8 Ways How Sex Compares to the Job Search

Whether you're looking to attract your next great romance or a job, you've got to make a better impression than Bruce Wayne flying into dinner on helicopter.
This post was published on the now-closed HuffPost Contributor platform. Contributors control their own work and posted freely to our site. If you need to flag this entry as abusive, send us an email.

You could populate the moon with the amount of unemployed in this country. You're laid off after gluing your eyelids to your forehead to stay awake at the job for decades. You just graduated, and that tech job you had lined up got outsourced to 10 people overseas who just took an English pronunciation course to learn how to say, "Hello, my name is Chris," with an American accent. Or those for whom a career change is in order, you're clicking submit on the financial aid site to help pay for that $5k programming course.

With so many people logging in for an unemployment check, it's easier to go a day without seeing a Michael Jackson headline than to land a job. Thus failing to prepare equals preparing to fail. How does looking for a job compare with sex? With every phenomenal relationship - whether it's a new job or a one-night stand with the girl in the club who still looked good after the lights got turned on - you have to ask yourself, "How long could it last?" and "How could I make the biggest impact?" And even more importantly - "How can I be good?

A few guidelines from our friends at 360JobInterview.com can help you become a better candidate for the job than Obama.

#1 Get Focused

Take a good, hard look at yourself; and not just standing sideways in a mirror: How well endowed are you? Remember focus on your strengths. What aspects of your past work experience, education and life experience can you apply to a new industry or a new fling with the church girl? Most importantly, how can you articulate and present your value quickly through a resume and then, if you're lucky, in an interview or small talk during the first drink? Talk to friends, past colleagues and family for an evaluation of your strengths. Consider talking to a career coach or Dr. Ruth. A simple career action planning session by a seasoned HR professional can give you the focus you need to begin a job hunt for the wine-tasting position in Maldives if you want it. Find someone who's been around the block a few times; prostitutes can tell you everything not to do. And if you're unclear about where to even begin to look, get a hack license; you'll meet a lot of great singles and you could get paid while driving to the interview. Once your prices are higher than your fares, a good career coach can help too.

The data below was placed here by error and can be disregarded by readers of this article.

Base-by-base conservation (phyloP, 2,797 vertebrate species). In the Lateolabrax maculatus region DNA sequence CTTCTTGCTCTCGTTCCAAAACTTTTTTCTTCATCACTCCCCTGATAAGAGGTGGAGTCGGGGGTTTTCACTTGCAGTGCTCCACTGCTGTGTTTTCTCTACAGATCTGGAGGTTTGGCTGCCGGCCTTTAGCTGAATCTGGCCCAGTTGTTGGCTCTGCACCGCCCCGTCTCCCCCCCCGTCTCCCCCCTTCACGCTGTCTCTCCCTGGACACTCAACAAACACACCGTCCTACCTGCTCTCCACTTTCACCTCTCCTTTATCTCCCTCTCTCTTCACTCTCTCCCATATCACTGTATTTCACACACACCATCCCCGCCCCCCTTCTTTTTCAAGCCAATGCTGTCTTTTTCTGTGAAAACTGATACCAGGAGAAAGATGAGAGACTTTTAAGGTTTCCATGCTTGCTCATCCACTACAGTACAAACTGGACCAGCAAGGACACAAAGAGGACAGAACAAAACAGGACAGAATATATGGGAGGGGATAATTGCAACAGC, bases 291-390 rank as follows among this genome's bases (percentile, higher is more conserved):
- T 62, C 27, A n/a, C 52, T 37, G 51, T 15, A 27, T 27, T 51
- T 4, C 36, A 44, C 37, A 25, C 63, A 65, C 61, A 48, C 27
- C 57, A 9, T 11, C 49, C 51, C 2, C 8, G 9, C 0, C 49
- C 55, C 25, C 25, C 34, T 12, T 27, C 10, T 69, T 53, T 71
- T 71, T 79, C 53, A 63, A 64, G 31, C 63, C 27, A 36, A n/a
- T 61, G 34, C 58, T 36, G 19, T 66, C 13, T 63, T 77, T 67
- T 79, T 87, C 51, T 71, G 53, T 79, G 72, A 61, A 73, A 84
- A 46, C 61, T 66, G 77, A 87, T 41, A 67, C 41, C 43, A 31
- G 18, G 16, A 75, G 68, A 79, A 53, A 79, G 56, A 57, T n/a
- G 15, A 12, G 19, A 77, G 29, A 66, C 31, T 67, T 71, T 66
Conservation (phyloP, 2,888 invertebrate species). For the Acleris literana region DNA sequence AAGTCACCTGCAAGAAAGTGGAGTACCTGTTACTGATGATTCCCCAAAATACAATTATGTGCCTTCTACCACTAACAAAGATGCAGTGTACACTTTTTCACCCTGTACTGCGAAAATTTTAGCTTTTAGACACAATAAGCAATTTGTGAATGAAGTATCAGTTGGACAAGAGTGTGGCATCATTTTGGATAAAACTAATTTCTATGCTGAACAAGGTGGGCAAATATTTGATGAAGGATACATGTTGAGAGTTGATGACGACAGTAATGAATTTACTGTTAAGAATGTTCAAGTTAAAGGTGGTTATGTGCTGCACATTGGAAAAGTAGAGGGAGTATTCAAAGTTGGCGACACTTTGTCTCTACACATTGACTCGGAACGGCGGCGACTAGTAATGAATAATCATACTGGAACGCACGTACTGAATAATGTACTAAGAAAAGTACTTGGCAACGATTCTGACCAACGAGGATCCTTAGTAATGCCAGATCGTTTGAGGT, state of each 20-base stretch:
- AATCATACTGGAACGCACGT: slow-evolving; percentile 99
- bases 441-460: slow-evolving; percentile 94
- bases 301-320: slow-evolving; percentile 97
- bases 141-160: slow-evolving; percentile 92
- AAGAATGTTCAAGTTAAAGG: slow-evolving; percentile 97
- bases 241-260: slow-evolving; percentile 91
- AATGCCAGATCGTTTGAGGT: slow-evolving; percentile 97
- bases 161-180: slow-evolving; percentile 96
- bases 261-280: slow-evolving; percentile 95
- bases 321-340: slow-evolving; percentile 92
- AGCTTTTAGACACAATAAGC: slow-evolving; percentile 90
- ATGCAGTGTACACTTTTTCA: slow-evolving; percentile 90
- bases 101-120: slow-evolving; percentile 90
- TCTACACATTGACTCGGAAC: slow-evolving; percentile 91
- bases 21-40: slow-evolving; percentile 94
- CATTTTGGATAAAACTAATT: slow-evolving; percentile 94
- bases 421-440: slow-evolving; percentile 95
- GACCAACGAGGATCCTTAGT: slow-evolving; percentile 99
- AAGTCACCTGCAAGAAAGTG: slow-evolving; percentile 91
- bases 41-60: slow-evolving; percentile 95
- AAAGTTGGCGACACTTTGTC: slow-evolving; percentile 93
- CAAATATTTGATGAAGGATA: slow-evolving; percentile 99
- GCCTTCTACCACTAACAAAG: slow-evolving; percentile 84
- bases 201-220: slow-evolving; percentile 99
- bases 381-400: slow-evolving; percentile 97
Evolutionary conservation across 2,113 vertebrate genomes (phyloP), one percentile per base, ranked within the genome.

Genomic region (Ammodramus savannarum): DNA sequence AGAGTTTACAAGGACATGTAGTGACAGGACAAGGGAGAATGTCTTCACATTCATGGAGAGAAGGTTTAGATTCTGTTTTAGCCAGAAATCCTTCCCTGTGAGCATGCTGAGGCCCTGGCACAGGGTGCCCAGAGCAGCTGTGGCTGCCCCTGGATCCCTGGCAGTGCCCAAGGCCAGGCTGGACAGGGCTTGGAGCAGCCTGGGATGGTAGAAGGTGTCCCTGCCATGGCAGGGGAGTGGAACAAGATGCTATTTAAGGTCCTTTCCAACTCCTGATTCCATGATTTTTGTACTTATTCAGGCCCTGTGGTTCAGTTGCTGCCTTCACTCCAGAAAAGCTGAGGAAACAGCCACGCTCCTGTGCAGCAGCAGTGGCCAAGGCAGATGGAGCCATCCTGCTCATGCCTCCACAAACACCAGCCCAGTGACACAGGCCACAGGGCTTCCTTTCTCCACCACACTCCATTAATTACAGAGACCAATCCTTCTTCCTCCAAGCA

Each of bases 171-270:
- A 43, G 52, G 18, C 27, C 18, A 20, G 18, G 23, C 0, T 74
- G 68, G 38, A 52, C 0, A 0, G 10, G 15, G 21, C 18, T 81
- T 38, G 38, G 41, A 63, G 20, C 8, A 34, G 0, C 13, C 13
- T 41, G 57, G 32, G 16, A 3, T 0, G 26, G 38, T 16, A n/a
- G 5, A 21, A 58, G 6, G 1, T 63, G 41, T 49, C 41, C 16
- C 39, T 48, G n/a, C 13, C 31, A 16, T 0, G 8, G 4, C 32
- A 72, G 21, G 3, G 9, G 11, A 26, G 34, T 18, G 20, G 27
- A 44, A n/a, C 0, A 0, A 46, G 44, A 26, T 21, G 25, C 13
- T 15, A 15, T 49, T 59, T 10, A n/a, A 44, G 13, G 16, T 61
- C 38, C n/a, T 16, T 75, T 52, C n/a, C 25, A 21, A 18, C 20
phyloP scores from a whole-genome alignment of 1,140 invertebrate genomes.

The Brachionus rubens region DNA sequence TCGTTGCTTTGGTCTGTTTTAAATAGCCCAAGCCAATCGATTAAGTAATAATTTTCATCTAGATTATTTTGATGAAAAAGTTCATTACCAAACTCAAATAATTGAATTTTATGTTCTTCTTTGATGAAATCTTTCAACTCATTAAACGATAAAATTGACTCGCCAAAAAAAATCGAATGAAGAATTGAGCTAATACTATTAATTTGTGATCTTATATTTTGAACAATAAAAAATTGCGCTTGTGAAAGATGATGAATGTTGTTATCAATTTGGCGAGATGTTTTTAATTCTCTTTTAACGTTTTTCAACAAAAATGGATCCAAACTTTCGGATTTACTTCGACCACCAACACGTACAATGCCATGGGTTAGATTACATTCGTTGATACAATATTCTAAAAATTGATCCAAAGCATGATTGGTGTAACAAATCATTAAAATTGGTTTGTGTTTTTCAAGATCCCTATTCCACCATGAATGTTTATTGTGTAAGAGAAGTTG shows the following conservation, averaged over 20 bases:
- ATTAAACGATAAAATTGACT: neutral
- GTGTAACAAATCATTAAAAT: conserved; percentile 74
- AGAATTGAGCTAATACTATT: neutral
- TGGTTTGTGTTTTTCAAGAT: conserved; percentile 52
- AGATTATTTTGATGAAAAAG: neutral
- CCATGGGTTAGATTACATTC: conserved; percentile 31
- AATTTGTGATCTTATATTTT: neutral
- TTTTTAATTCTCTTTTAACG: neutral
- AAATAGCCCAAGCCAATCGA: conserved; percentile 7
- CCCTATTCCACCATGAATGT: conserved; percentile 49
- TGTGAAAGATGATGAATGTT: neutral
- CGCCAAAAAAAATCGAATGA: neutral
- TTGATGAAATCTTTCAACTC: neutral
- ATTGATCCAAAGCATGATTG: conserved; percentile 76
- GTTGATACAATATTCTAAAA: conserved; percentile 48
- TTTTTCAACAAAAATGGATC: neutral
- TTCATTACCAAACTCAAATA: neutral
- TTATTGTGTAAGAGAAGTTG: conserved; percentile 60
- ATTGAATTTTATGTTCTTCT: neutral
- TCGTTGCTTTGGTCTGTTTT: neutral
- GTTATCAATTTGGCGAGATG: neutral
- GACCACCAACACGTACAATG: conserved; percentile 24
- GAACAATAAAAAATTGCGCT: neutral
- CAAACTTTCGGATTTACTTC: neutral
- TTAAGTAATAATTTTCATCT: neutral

#2 Create a Flattering Picture of yourself

Whether you're looking to attract your next great romance or a job, you've got to make a better impression than Bruce Wayne flying into dinner on helicopter. Your resume should constitute your best professional accomplishments bullet for bullet. Write how those accomplishments boosted revenues - in dollar signs not percentages or pesos, with the skills and experience that can be applied to the position for which you are applying. Pass your resume around; and not just to your son, so he could practice writing circles on it or make a paper airplane. Give it to your strictest professor in college; and if he says he wouldn't hire you for a unpaid internship scraping gum off desks in his classroom, then burn it. The purpose of your resume is to get you the interview. Hence if you're not getting any interviews, or, with the 'sex' objective, phone numbers, just like the pick up line for which you practiced 6 months, rebuke it from your soul - change it.

#3 Date or Interview - Punctuality Counts!

So you got an interview - wooptie doo! This is LaChamba speak; arrive not a second more than 10 minutes early. Don't show up with a tray-full of mud lattes when crickets are still chirping, if you're interview is at 1 pm. Make it appear like you're on your toes all day like you're reaching for cereal; nobody wants to work with someone with more time on their hands than Bernie Madoff. I always add on 30 minutes to my typical commute time to the city here in New York, where most of my interviews are held. I get there early and practice my lines at a Starbucks or a small food shop that doesn't smell like fried Oreos. Stuff the contact numbers for the person with whom you'll meet in your pocket - including their assistant's extension, if they have one. Sh-t happens. If a your car gets a flat tire or your sun used it to curb your dog, and you are going to be late, even with the extra time you've built in, call them and ensure they can still see you and explain your circumstances.